Teens need more help with school schedules, the law, pregnancy prevention

cdc-school-265x300There may be more science and policy impact than many parents, teachers, and coaches realize when they joke that teen-agers can be so slow to mature now they’re almost like aliens. Young people, in fact, may need distinctive school schedules, courts, and reproductive awareness programs—all based on building research about adolescent brain and body development.

School start times and growing kids’ sleep needs

Let’s start with one of the common flashpoints in many households with teens: getting up and to school on time. The American Academy of Sleep Medicine has just joined with the American Medical Association, the American Academy of Pediatrics, and the federal Centers for Disease Control and Prevention in recommending that middle and high schools start the day no earlier than 8:30 a.m.

As reported by these organizations and the health researchers at RAND Corp.— the independent, nonpartisan think tank—there is now a “consensus in the scientific and medical communities that early school start times are not only a threat to students’ academic performance, but also to public health. Even so, over four out of five U.S. middle and high schools still require students to be in class before 8:30 a.m., because frankly, changing school start times is hard. It presents logistical challenges that can have ripple effects on students, families, and communities.”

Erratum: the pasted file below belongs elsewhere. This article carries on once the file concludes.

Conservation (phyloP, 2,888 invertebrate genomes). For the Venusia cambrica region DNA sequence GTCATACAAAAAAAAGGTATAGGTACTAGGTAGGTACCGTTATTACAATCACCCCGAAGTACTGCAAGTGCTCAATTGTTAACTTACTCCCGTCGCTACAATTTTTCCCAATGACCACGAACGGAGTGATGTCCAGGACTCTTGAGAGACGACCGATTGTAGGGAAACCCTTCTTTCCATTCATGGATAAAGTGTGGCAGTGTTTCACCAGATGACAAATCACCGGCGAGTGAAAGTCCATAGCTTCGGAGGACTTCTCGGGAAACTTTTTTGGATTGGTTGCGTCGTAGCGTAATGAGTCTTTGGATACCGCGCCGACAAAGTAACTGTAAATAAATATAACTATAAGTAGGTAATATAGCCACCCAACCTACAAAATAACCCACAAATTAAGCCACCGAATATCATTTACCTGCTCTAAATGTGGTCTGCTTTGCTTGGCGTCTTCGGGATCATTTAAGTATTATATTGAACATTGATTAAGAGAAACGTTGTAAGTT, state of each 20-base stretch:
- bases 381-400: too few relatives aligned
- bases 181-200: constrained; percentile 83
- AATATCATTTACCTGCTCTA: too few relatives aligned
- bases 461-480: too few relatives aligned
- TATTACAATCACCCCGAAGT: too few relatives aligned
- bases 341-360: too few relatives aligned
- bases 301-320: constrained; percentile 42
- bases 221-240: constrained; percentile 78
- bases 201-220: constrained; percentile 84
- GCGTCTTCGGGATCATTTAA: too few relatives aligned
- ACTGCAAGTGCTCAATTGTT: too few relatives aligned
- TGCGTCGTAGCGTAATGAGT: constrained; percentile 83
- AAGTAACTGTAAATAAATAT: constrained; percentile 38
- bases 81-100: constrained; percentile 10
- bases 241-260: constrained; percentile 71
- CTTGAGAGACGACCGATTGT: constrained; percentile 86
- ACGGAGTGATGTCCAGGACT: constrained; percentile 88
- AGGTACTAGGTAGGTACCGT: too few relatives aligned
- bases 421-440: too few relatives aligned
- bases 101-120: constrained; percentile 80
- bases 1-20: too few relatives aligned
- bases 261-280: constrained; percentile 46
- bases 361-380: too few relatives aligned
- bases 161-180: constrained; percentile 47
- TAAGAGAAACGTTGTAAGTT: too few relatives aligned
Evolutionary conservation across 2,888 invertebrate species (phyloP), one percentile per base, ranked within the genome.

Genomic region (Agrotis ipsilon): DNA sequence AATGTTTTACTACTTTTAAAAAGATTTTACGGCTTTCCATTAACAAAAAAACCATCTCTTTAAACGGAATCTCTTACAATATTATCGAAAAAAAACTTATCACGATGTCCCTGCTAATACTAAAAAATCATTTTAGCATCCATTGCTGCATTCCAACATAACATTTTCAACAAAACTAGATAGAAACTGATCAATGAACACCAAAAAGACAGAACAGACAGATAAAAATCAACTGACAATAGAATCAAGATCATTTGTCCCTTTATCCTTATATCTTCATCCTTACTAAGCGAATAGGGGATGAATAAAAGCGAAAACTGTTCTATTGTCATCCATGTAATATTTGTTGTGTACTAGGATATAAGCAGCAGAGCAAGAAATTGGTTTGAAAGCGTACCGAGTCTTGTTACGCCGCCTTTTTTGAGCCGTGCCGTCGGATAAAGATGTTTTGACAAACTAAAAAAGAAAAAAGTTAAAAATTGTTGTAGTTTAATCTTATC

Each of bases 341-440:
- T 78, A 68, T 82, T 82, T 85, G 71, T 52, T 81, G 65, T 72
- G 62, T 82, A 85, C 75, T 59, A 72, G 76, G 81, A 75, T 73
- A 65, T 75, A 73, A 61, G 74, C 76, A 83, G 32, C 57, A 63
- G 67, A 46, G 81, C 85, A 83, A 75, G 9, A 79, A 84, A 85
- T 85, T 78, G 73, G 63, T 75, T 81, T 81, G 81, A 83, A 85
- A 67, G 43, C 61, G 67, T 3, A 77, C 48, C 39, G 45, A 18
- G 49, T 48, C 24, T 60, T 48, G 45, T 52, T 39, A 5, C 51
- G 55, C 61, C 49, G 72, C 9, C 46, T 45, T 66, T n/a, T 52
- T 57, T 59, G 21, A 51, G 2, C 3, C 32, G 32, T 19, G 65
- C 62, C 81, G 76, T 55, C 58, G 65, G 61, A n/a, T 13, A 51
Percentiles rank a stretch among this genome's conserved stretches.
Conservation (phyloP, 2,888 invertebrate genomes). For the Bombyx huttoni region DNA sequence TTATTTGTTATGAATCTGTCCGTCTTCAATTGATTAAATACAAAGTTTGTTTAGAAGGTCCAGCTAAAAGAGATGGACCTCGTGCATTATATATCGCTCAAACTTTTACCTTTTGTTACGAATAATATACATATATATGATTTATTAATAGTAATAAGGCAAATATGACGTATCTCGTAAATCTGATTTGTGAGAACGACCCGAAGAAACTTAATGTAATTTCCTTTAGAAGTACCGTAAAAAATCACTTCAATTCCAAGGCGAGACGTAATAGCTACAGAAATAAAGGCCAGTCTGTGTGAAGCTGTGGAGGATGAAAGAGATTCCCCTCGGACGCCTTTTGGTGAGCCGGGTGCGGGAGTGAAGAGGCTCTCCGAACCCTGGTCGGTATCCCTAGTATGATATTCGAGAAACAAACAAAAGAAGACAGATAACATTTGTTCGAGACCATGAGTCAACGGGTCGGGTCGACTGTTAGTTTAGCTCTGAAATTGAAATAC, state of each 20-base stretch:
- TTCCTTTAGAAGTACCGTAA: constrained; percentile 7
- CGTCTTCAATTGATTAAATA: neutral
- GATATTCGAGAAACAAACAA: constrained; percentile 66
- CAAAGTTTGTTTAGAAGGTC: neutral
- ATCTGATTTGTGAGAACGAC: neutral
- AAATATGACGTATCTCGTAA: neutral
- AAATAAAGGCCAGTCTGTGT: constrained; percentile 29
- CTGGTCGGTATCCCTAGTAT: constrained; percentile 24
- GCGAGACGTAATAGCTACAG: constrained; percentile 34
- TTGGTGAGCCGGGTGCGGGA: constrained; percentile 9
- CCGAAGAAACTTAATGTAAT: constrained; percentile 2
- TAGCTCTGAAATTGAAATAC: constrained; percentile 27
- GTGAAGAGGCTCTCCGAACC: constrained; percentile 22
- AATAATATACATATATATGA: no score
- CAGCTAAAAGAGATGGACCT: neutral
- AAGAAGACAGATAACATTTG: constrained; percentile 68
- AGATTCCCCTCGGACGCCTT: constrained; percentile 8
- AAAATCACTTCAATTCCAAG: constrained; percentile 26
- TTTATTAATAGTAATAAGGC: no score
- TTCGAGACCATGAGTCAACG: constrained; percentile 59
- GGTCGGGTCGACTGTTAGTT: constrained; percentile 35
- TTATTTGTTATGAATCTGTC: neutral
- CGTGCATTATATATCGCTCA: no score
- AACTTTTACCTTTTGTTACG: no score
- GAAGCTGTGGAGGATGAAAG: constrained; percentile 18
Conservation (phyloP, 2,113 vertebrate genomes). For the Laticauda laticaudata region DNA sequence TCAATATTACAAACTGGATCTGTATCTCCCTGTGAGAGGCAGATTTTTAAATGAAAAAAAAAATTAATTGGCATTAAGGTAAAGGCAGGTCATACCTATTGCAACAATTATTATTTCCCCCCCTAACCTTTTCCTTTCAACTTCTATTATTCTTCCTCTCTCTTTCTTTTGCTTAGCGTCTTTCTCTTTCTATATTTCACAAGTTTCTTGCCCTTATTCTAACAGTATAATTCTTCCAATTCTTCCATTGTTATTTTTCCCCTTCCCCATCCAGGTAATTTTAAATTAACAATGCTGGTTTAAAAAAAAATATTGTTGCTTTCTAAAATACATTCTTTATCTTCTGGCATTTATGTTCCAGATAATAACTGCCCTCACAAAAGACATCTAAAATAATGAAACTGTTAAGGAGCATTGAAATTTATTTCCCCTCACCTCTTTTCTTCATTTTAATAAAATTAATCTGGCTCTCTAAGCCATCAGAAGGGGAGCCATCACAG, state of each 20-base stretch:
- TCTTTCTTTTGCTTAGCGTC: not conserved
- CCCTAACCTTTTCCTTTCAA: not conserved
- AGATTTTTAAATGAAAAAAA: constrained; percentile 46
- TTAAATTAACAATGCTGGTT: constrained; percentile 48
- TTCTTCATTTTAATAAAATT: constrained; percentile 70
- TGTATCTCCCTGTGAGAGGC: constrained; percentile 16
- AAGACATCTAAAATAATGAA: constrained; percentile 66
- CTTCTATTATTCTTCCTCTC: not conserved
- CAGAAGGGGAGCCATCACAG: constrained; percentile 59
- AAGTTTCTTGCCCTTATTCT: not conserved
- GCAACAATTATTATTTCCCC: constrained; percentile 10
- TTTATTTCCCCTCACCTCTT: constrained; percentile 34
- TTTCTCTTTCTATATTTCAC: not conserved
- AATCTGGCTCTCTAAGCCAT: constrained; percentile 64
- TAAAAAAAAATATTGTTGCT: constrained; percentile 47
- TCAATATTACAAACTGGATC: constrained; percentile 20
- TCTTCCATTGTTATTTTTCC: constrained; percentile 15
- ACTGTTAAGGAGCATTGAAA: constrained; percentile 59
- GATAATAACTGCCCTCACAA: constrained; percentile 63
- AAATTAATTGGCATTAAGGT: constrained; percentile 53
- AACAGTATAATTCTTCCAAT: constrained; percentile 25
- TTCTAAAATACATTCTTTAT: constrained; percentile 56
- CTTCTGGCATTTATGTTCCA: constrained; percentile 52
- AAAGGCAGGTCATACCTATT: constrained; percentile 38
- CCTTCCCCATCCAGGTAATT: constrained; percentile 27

Researchers say youths’ brain development demands they get more sleep. In the increasingly complex world they must operate, with tons of information and skills to digest and incorporate, this added brain time is sorely needed. This can mean adolescents aren’t early birds. But depriving them of required rest and starting school early contributes to teens’ high rates of vehicle wrecks, as well as their abuse of cigarettes, alcohol, and drugs.

Schools, parents, and employers know how challenging it can be to shift schedules to accommodate teens but another key step in figuring how it can be done will occur this week here in the nation’s capital with a policy-maker and expert conference on the issue.

I’ve written how critical sleep can be to the health of all us, young and old. In my practice, I see not only the major harms that patients can suffer while seeking medical services but also the lasting carnage that can result from vehicle wrecks. It’s a challenge in homes across the country these days, with all the adults working to make ends meet, to try to get square a family schedule. But teens and grown-ups alike need to adapt better to adolescents’ needs for sleep—it’s too big a health issue to ignore.

A court responds to young adults’ developmental challenges

Meantime, across the country in San Francisco, the New York Times has reported on a legal experiment, based in medical science and launched by the district attorney to try to help youthful offenders. They are ages 18 to 24, with clear records, and stand accused of committing lesser offenses. San Francisco’s DA thinks, based on studies he has seen and experts he has consulted with, that the young people may exercise poor judgement that leads to their bad acts because of biological, development challenges—not necessarily that they’re criminals or so inclined.